Woohoo! More good news.

100-year-old beer drinker Bunny Johnson

2. They were slightly overweight, at least at one point in their life.

From the study webpage: “People who were overweight in their 70s lived longer than normal or underweight people did.”

Woohoo! More good news.

3. Regular exercise.

I try. I do.

4. Getting out and hanging with friends, especially if you’re talking or doing something that makes you think, what the researchers called “social and cognitive engagement.”

So what’s everybody doing this weekend?

I’d suggest having coffee, then going to the gym, then finishing up by going out for a couple beers with friends and maybe playing some trivia. The “with friends” part is key. Besides just being sad, drinking alone, will likely not help you, it seems.

The researchers have used this study group for all kinds of things – including related studies on what might lead people who still have sharp memories in old age to have been successful in this regard.

Data show that the risk of developing dementia has declined slightly in the past decades, Kawas said, which she attributes to people improving their lifestyles: eating better, exercising more, trying to minimize stress. Research has also showed better cognitive performance in people who usually get at least 8 hours of sleep.


Good Idea: Addressing Domestic Violence Not Just By Focusing on Victims or Abusive Men. Focusing on Boys and Teaching Them Not to Become Abusers in the First Place.

Richard Tolman, a professor of Social Work at the University of Michigan who studies domestic abuse prevention, has this look at a shift in focus toward the people who might eventually become abusers: Young men. The Conversation


First, if you’re traveling somewhere this weekend, you might want to check before you head out and make sure it’s not underwater. There’s some bad flooding out there in the Midwest.

What happens in Vegas really can stay in Vegas. The airport there will help you get rid of your legal pot before you get on a plane. Associated Press



It’s an interesting time in journalism. We’re all trying to figure out how to make the delivery of information both useful to consumers and sustainable in terms of bringing in money. Here’s an interesting idea:

“How Block Club Chicago is using Blockchain to sustain its journalism,” From Chicago Inno’s Katherine Davis.

Block Club Chicago, founded by former DNAinfo Chicago journalists, is launching a news site in April that will focus on reporting local neighborhood news … It will support itself off $5 per month subscriptions and through a partnership with Civil, a New York-based startup that has created a publishing platform built on blockchain technology.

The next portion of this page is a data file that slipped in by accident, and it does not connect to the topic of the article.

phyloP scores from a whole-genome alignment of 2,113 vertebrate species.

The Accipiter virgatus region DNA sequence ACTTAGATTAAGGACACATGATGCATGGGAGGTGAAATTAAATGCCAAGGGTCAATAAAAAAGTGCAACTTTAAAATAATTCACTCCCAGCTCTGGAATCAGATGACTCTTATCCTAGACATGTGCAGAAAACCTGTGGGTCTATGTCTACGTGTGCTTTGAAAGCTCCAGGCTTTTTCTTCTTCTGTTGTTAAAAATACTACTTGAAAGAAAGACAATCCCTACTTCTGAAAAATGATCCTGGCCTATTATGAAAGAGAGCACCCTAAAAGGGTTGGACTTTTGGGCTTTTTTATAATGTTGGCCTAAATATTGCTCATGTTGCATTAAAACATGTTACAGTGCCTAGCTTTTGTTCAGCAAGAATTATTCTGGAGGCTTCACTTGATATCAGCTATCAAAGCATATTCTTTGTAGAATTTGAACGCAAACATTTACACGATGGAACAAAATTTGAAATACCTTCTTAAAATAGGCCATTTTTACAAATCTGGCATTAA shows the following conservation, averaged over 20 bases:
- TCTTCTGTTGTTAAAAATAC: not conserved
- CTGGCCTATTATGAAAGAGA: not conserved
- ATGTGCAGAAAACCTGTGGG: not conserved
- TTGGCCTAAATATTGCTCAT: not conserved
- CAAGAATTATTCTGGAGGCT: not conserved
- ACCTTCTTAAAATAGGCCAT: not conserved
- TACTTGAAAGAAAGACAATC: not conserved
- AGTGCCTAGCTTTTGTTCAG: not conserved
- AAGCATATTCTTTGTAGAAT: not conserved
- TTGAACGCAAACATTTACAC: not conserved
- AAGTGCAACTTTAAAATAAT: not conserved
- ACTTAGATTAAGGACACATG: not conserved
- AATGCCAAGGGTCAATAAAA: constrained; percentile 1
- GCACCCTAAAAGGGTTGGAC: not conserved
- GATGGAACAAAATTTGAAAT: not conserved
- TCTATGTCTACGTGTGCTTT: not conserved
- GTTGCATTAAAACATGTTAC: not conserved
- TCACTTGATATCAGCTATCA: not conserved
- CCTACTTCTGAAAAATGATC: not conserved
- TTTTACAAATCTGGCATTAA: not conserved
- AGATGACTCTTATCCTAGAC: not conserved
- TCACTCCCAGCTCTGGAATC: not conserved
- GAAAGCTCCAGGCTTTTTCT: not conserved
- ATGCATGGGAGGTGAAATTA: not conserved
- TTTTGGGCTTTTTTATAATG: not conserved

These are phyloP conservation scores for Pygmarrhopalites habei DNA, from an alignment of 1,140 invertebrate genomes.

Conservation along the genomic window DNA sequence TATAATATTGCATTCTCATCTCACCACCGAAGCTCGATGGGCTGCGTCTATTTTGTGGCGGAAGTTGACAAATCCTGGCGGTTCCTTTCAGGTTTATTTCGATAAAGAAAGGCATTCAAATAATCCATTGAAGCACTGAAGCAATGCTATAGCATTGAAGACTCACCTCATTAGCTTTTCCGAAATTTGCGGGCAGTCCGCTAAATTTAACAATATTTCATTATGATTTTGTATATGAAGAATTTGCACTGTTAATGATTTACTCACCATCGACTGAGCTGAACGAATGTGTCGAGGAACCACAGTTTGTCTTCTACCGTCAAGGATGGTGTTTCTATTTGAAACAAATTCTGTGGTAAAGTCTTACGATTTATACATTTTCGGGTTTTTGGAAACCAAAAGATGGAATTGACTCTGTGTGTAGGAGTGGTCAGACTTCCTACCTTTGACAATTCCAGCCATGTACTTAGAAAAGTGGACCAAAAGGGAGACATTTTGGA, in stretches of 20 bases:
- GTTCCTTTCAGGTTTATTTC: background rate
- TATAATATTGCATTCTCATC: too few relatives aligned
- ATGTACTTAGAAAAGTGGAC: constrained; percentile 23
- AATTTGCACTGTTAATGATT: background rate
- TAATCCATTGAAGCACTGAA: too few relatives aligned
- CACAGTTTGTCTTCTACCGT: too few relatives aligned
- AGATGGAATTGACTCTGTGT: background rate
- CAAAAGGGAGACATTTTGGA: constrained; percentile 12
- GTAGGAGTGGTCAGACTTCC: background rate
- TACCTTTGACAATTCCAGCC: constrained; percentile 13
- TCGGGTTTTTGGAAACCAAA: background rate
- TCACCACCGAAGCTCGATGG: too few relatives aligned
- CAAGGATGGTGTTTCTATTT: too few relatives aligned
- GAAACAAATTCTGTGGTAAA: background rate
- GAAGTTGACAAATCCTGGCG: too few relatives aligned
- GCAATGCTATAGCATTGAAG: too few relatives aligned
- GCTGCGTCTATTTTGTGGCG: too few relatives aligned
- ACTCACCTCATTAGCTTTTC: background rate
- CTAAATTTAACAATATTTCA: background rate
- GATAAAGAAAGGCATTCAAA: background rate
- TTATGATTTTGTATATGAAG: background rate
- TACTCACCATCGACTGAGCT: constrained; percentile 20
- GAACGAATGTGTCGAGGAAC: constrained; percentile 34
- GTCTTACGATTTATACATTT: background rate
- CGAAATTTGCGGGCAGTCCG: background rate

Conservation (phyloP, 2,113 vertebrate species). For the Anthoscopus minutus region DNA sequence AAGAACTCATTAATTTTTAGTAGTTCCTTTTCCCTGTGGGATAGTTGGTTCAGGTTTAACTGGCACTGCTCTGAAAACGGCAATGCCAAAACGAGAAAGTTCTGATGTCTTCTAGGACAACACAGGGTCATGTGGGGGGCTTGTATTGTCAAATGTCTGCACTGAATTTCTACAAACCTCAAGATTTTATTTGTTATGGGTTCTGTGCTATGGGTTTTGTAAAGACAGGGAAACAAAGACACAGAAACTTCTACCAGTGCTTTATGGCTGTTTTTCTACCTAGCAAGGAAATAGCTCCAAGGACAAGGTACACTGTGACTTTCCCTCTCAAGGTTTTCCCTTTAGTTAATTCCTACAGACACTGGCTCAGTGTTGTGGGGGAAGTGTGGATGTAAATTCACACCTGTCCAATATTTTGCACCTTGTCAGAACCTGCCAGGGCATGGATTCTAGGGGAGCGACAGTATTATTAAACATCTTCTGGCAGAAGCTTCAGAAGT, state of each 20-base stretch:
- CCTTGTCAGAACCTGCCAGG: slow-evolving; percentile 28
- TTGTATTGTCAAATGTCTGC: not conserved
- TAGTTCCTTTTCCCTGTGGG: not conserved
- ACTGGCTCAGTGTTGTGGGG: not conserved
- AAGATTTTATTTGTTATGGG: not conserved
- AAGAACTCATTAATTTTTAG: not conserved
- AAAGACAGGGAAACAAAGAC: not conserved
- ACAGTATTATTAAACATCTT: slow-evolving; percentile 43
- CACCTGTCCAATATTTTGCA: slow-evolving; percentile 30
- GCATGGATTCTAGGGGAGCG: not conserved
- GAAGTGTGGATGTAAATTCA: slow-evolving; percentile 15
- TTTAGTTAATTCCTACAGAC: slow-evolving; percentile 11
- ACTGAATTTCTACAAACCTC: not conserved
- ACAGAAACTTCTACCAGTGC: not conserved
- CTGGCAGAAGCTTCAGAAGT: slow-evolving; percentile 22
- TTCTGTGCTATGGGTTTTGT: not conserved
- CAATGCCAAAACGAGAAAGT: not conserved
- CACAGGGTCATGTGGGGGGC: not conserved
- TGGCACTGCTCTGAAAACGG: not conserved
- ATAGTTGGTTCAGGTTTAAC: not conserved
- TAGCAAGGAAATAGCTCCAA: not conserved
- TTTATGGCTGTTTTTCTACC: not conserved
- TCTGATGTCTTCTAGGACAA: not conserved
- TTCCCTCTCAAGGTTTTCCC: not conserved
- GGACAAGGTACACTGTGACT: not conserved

“The platform, which also goes live in April, will allow readers to pay for content using USD and other traditional currencies, but also with bitcoin, ether and CVL, a utility token Civil is developing that will play a vital role in the self-governance of newsrooms on the platform. The tokens are designed to economically incentivize activity that produces quality journalism.”

Other Disruptor News

Is starting Airbnb Plus aimed at travelers who want a higher-end stay with more amenities. It will start with more than 2,000 homes in 13 cities, including LA, Chicago, Capetown (bring your own water), and London. New York Times

Plans to open more cashless/cardless Amazon Go stores. Recode

Snap shares dropped more than 7 percent, wiping out $1.3 billion in market value, after a tweet from Kylie Jenner, who said she doesn’t use Snapchat anymore.

Says its XMM 8000 series modems will power 5G in notebooks in the second half of 2019. MSN

Also, Georgia lawmakers reject idea for taxing the internet. AJC

Let’s go out with a bit of anecdotal evidence to add to the UCI study. The sample size on this one is small – one subject. But Richard Overton, America’s oldest veteran, talks in this video from last year about how he still drives because all the other drivers are crazy. He is still alive – and he’s now 111.

Let it be noted, that he drinks about four cups of coffee in the morning. “This morning I drank about that much whiskey,” he adds. He also eats butter pecan ice cream every night. “It’s the Overton diet,” he says. The ice cream may not have much to do with his longevity, but then again it might. That’s because of what it does for him. “It makes me happy,” he says. Researchers say having something to look forward to is another thing that super agers have in common.

But let it also be noted that the UC Irvine research does NOT say that you should smoke 12 cigars a day, even if you don’t inhale. Mr. Overton doesn’t inhale. “I’m doing it the healthy way,” he says.

He also has another habit that many super long-lived people have: he’s a regular church-goer. “I think that helps me push myself along, going to church,” he says.

His habits match many of those in the biggest research effort on why people might live really long in the places where they do – the Blue Zones study. You can find not just four – but 20 habits that match those of the super agers, at the Blue Zones website

That’s it for now. Have a great weekend.

Take us out Mr. Overton.

About David Royse

David Royse
David Royse is the Editor-in-Chief of Ledetree.com. He has been a professional journalist for more than 20 years, including stints with The Associated Press and The News Service of Florida. He enjoys writing about health and medical science, and hopeful stories about scientific breakthroughs and new technology.